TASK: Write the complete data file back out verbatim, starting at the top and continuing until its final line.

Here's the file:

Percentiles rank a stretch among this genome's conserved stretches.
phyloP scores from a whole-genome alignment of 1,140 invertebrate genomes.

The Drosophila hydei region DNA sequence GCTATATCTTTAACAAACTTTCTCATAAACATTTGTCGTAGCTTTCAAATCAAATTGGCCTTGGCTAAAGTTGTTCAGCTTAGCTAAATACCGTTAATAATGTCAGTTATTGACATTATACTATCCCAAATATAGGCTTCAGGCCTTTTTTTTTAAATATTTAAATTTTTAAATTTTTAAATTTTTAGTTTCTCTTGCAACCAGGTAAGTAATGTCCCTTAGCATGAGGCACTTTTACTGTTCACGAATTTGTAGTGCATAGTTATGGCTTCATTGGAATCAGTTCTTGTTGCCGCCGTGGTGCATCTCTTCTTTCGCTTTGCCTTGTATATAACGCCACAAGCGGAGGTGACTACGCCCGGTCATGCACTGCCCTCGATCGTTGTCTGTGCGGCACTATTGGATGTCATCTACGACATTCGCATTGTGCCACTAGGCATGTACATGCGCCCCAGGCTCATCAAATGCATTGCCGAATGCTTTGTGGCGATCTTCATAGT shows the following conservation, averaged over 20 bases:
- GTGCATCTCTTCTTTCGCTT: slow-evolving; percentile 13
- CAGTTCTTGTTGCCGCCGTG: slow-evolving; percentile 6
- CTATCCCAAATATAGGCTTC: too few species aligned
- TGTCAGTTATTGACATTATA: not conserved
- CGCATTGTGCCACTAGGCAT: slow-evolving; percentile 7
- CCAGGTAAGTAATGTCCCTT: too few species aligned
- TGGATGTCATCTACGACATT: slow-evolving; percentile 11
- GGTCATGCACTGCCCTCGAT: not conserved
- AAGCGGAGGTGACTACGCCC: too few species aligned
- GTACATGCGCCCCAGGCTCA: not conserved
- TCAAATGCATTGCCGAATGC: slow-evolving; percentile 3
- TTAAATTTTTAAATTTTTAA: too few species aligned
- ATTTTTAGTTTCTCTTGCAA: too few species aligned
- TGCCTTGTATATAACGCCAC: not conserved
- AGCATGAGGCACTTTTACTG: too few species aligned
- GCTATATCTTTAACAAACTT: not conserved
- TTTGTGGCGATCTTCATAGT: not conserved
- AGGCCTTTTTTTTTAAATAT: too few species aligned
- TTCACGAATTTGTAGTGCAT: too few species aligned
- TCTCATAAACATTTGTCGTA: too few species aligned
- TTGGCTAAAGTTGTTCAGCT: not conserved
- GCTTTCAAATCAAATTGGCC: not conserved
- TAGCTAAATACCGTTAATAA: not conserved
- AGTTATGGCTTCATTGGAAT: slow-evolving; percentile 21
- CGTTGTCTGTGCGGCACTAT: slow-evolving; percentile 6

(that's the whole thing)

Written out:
Percentiles rank a stretch among this genome's conserved stretches.
phyloP scores from a whole-genome alignment of 1,140 invertebrate genomes.

The Drosophila hydei region DNA sequence GCTATATCTTTAACAAACTTTCTCATAAACATTTGTCGTAGCTTTCAAATCAAATTGGCCTTGGCTAAAGTTGTTCAGCTTAGCTAAATACCGTTAATAATGTCAGTTATTGACATTATACTATCCCAAATATAGGCTTCAGGCCTTTTTTTTTAAATATTTAAATTTTTAAATTTTTAAATTTTTAGTTTCTCTTGCAACCAGGTAAGTAATGTCCCTTAGCATGAGGCACTTTTACTGTTCACGAATTTGTAGTGCATAGTTATGGCTTCATTGGAATCAGTTCTTGTTGCCGCCGTGGTGCATCTCTTCTTTCGCTTTGCCTTGTATATAACGCCACAAGCGGAGGTGACTACGCCCGGTCATGCACTGCCCTCGATCGTTGTCTGTGCGGCACTATTGGATGTCATCTACGACATTCGCATTGTGCCACTAGGCATGTACATGCGCCCCAGGCTCATCAAATGCATTGCCGAATGCTTTGTGGCGATCTTCATAGT shows the following conservation, averaged over 20 bases:
- GTGCATCTCTTCTTTCGCTT: slow-evolving; percentile 13
- CAGTTCTTGTTGCCGCCGTG: slow-evolving; percentile 6
- CTATCCCAAATATAGGCTTC: too few species aligned
- TGTCAGTTATTGACATTATA: not conserved
- CGCATTGTGCCACTAGGCAT: slow-evolving; percentile 7
- CCAGGTAAGTAATGTCCCTT: too few species aligned
- TGGATGTCATCTACGACATT: slow-evolving; percentile 11
- GGTCATGCACTGCCCTCGAT: not conserved
- AAGCGGAGGTGACTACGCCC: too few species aligned
- GTACATGCGCCCCAGGCTCA: not conserved
- TCAAATGCATTGCCGAATGC: slow-evolving; percentile 3
- TTAAATTTTTAAATTTTTAA: too few species aligned
- ATTTTTAGTTTCTCTTGCAA: too few species aligned
- TGCCTTGTATATAACGCCAC: not conserved
- AGCATGAGGCACTTTTACTG: too few species aligned
- GCTATATCTTTAACAAACTT: not conserved
- TTTGTGGCGATCTTCATAGT: not conserved
- AGGCCTTTTTTTTTAAATAT: too few species aligned
- TTCACGAATTTGTAGTGCAT: too few species aligned
- TCTCATAAACATTTGTCGTA: too few species aligned
- TTGGCTAAAGTTGTTCAGCT: not conserved
- GCTTTCAAATCAAATTGGCC: not conserved
- TAGCTAAATACCGTTAATAA: not conserved
- AGTTATGGCTTCATTGGAAT: slow-evolving; percentile 21
- CGTTGTCTGTGCGGCACTAT: slow-evolving; percentile 6